Parks, along with other civil rights leaders and activists, realized that the only way to truly bend the arc of history toward justice was to resist Jim Crow laws and other legal barriers to equity. This spirit of civil disobedience would be a driving force throughout the ongoing struggle for racial justice, embraced by Dr. Martin Luther King, Jr., Malcolm X, John Lewis, and countless others who have literally risked their lives for a better tomorrow.

To engage in an act of civil disobedience is to ignore or challenge laws, policies, or other aspects of authority that you believe to be unjust. In fact, virtually all of the social justice advancements made since the founding of the United States, many of which we now take for granted, began with acts of civil disobedience. But, as the arrest of Rosa Parks illustrates, we don’t necessarily have the right to engage in such acts (which, of course, is often the point).

When defying unjust laws or unreasonable demands from authorities, there’s always the chance of getting arrested or being met with violence. It’s a risk that civil rights leaders understand and are often willing to take when the only other alternative is to wait for a change that may never come.  

The Struggle for Justice Continues

The Civil Rights Movement is often referred to as a period in history with a beginning and an end, even though the ideal of equal justice for all has yet to be realized in full. The struggle began long before Rosa Parks refused to give up her seat on the bus and, unfortunately, has a long way to go. The 2020 protests over the police killing of George Floyd illustrate this reality. And while we do have a constitutional right to protest, there are no guarantees that this right will be honored all the time.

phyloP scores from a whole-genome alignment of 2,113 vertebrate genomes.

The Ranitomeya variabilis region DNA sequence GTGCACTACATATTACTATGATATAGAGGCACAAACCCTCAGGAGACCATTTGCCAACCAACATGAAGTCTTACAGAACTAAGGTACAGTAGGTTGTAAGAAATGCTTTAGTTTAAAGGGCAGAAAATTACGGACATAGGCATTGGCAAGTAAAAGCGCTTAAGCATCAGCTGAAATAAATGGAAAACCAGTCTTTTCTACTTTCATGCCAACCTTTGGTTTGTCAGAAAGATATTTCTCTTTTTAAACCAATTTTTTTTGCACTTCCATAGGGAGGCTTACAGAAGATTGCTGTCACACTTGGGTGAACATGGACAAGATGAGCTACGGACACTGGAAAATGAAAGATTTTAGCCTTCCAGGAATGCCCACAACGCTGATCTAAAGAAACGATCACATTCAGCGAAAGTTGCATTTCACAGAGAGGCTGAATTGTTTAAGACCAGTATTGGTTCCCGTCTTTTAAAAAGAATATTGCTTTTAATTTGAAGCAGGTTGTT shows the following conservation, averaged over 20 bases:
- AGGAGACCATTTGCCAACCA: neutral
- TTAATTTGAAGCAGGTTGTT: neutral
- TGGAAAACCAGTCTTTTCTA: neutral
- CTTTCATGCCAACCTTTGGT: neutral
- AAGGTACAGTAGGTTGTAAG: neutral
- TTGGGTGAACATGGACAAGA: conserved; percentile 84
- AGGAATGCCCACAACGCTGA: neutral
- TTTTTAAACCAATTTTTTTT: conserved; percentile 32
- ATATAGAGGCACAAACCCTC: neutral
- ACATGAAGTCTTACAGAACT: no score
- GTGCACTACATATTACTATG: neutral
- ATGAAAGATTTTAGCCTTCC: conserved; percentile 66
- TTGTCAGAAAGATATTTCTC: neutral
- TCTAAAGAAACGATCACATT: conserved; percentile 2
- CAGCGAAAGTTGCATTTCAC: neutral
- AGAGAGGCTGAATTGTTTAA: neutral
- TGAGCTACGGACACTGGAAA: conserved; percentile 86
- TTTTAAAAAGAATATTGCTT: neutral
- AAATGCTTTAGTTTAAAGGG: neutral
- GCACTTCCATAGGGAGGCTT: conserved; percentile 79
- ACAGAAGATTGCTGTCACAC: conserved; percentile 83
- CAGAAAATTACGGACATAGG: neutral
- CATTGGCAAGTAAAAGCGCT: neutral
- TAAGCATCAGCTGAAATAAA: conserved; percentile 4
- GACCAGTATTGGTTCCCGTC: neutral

Lawful protests are sometimes met with disproportionate force and unlawful resistance, while outside agitators sometimes destroy property or escalate violence for the purpose of discrediting lawful protesters. Thanks to mobile technology (including the Rocket Evidence app) it’s harder than ever for bad actors to lurk in the shadows.

To protest and (when warranted) engage in acts of civil disobedience is fundamental to democracy and essential to the realization of a more just and equitable society. However, it’s important to be prepared for the worst while you hope for the best. This includes having a plan for the possibility that you or a loved one is arrested during a protest, even if you’re acting fully within your rights. 

Rosa Parks was prepared before she took action on a Montgomery bus in 1955, knowing she would probably get arrested, and fully aware of how it would change her life forever. She also knew how utterly important it was to be the change she wanted to see in her country.

This article contains general legal information and does not contain legal advice. Rocket Lawyer is not a law firm or a substitute for an attorney or law firm. The law is complex and changes often. For legal advice, please ask a lawyer.